Randall Jordan v. Lorie Davis, Director
UNPUBLISHED OPINION ORDER FILED. [17-50032 Affirmed] Judge: EGJ, Judge: JES, Judge: CH. Mandate pull date is 10/20/2017; denying as unnecessary motion for certificate of appealability filed by Appellant Mr. Randall Scott Jordan [8439159-2] [17-50032]
Date Filed: 09/29/2017
IN THE UNITED STATES COURT OF APPEALS
FOR THE FIFTH CIRCUIT
United States Court of Appeals
September 29, 2017
Lyle W. Cayce
RANDALL SCOTT JORDAN,
LORIE DAVIS, Director,
Texas Department of Criminal Justice, Correctional Institutions Division,
Appeal from the United States District Court
for the Western District of Texas
Before JOLLY, SMITH, and HAYNES, Circuit Judges.
PER CURIAM: *
Randall Jordan, Texas prisoner #1672271, seeks a certificate of appealability (“COA”) from the denial of a motion under Federal Rule of Civil
Procedure 60. No COA is required, however, because Jordan seeks to challenge
Pursuant to 5TH CIR. R. 47.5, the court has determined that this opinion should not
be published and is not precedent except under the limited circumstances set forth in 5TH
CIR. R. 47.5.4.
Date Filed: 09/29/2017
only the district court’s ruling that he failed to file a timely notice of appeal
after the dismissal of his 28 U.S.C. § 2254 petition. See Ochoa Canales v. Quarterman, 507 F.3d 884, 888 (5th Cir. 2007); Dunn v. Cockrell, 302 F.3d 491, 492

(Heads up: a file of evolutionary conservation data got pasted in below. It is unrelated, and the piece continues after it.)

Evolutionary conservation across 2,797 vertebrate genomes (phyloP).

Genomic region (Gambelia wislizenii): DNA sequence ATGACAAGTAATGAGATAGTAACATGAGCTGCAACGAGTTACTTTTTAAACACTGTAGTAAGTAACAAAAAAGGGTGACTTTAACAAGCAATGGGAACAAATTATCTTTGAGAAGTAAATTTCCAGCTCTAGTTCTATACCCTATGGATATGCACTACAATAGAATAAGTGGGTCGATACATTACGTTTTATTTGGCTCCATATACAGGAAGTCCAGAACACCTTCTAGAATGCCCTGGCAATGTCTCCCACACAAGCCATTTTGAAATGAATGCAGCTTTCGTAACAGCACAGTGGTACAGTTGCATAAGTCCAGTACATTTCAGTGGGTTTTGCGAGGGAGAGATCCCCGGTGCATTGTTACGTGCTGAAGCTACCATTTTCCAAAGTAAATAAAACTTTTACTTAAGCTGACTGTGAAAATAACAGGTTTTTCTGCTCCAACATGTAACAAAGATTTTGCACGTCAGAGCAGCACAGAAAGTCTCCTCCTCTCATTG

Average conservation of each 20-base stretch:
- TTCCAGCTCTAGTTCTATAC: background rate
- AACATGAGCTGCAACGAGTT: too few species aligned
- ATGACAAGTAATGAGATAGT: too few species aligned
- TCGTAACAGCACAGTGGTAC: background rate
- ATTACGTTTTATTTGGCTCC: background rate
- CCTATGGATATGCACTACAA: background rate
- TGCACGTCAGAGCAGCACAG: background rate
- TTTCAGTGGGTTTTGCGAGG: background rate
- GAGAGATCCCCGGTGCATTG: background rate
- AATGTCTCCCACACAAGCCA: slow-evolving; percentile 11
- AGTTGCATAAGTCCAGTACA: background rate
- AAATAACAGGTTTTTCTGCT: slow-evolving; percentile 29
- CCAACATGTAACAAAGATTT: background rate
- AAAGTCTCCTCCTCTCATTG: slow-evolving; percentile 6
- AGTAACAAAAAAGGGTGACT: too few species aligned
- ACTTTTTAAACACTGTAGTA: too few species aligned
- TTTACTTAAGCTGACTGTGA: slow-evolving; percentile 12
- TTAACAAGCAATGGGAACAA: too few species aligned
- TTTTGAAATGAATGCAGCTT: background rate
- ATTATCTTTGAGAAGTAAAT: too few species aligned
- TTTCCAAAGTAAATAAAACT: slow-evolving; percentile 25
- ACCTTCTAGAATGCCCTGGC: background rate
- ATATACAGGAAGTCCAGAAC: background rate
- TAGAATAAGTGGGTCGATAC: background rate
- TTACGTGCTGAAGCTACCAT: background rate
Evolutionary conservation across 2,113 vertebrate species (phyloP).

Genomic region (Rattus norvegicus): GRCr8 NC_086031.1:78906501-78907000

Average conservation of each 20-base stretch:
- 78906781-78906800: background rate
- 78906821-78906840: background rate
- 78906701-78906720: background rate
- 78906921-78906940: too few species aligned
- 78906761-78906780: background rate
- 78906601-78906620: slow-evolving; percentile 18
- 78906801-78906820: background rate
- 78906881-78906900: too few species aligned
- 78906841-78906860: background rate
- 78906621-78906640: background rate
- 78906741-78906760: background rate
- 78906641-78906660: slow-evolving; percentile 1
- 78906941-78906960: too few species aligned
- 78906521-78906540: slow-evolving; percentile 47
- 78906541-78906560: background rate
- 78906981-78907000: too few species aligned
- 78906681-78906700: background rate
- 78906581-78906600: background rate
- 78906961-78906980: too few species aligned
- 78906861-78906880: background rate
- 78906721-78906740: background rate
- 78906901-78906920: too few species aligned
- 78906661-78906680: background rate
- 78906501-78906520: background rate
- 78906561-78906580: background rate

n.1 (5th Cir. 2002).
The denial of the Rule 60 motion is reviewed for abuse of discretion. See
Seven Elves, Inc. v. Eskenazi, 635 F.2d 396, 402 (5th Cir. Unit A Jan. 1981).
Jordan asserts that the district court lacked jurisdiction to consider the timeliness of the notice of appeal because this court never authorized it to correct a
clerical mistake under Rule 60(a). Aside from Rule 60(a)’s having no applicability under the circumstances, jurisdiction was never conferred on this court,
so the district court was never deprived of jurisdiction, because we dismissed
the appeal for lack of jurisdiction on account of the absence of a timely notice
of appeal. See Bowles v. Russell, 551 U.S. 205, 214 (2007) (holding that a timely
notice of appeal is a jurisdictional requirement in a § 2254 case); Griggs v.
Provident Consumer Discount Co., 459 U.S. 56, 58 (1982) (noting the general
jurisdictional effects of a timely notice of appeal).
More significantly, our dismissal of No. 16-50019 for lack of a timely
notice of appeal is the law of the case. See Fuhrman v. Dretke, 442 F.3d 893,
897 (5th Cir. 2006). In addition, a Rule 60 motion may not be used to circumvent the time limits for appealing, especially where the motion was made after
the time for seeking an extension of time for appeal has expired. See Dunn,
302 F.3d at 492−93; see also Perez v. Stephens, 745 F.3d 174, 177−79 (5th Cir.
Accordingly, the motion for a COA is DENIED as unnecessary. The
order denying Rule 60 relief is AFFIRMED.
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